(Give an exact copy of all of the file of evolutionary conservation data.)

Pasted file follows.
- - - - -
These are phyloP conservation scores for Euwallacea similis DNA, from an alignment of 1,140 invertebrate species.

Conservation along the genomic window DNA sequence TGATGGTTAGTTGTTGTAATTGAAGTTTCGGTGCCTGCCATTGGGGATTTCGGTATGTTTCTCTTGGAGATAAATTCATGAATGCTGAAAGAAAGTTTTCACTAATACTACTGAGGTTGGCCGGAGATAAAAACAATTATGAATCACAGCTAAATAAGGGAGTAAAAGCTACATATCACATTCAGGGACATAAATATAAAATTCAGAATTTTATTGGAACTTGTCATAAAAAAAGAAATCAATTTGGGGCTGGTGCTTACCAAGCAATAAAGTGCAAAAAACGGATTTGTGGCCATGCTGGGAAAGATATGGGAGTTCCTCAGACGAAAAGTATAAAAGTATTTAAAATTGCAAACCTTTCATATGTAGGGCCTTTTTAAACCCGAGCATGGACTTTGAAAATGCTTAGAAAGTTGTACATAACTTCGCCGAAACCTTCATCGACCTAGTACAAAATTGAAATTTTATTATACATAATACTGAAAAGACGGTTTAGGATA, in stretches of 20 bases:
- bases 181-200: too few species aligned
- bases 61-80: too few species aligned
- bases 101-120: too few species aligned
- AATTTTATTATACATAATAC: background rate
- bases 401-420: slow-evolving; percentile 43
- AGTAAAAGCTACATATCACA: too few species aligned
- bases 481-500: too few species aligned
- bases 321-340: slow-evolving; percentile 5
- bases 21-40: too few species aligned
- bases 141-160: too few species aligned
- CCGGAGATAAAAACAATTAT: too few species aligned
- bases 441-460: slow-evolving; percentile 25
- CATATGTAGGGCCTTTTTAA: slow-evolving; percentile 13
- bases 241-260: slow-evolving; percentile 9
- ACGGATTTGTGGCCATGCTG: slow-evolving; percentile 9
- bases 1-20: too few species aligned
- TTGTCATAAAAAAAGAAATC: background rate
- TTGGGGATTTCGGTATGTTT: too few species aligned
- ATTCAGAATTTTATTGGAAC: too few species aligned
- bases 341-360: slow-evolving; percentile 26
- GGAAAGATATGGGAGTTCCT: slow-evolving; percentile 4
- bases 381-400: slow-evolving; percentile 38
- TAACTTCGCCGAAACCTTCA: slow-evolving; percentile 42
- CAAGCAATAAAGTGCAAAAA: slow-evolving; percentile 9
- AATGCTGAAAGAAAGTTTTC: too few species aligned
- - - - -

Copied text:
These are phyloP conservation scores for Euwallacea similis DNA, from an alignment of 1,140 invertebrate species.

Conservation along the genomic window DNA sequence TGATGGTTAGTTGTTGTAATTGAAGTTTCGGTGCCTGCCATTGGGGATTTCGGTATGTTTCTCTTGGAGATAAATTCATGAATGCTGAAAGAAAGTTTTCACTAATACTACTGAGGTTGGCCGGAGATAAAAACAATTATGAATCACAGCTAAATAAGGGAGTAAAAGCTACATATCACATTCAGGGACATAAATATAAAATTCAGAATTTTATTGGAACTTGTCATAAAAAAAGAAATCAATTTGGGGCTGGTGCTTACCAAGCAATAAAGTGCAAAAAACGGATTTGTGGCCATGCTGGGAAAGATATGGGAGTTCCTCAGACGAAAAGTATAAAAGTATTTAAAATTGCAAACCTTTCATATGTAGGGCCTTTTTAAACCCGAGCATGGACTTTGAAAATGCTTAGAAAGTTGTACATAACTTCGCCGAAACCTTCATCGACCTAGTACAAAATTGAAATTTTATTATACATAATACTGAAAAGACGGTTTAGGATA, in stretches of 20 bases:
- bases 181-200: too few species aligned
- bases 61-80: too few species aligned
- bases 101-120: too few species aligned
- AATTTTATTATACATAATAC: background rate
- bases 401-420: slow-evolving; percentile 43
- AGTAAAAGCTACATATCACA: too few species aligned
- bases 481-500: too few species aligned
- bases 321-340: slow-evolving; percentile 5
- bases 21-40: too few species aligned
- bases 141-160: too few species aligned
- CCGGAGATAAAAACAATTAT: too few species aligned
- bases 441-460: slow-evolving; percentile 25
- CATATGTAGGGCCTTTTTAA: slow-evolving; percentile 13
- bases 241-260: slow-evolving; percentile 9
- ACGGATTTGTGGCCATGCTG: slow-evolving; percentile 9
- bases 1-20: too few species aligned
- TTGTCATAAAAAAAGAAATC: background rate
- TTGGGGATTTCGGTATGTTT: too few species aligned
- ATTCAGAATTTTATTGGAAC: too few species aligned
- bases 341-360: slow-evolving; percentile 26
- GGAAAGATATGGGAGTTCCT: slow-evolving; percentile 4
- bases 381-400: slow-evolving; percentile 38
- TAACTTCGCCGAAACCTTCA: slow-evolving; percentile 42
- CAAGCAATAAAGTGCAAAAA: slow-evolving; percentile 9
- AATGCTGAAAGAAAGTTTTC: too few species aligned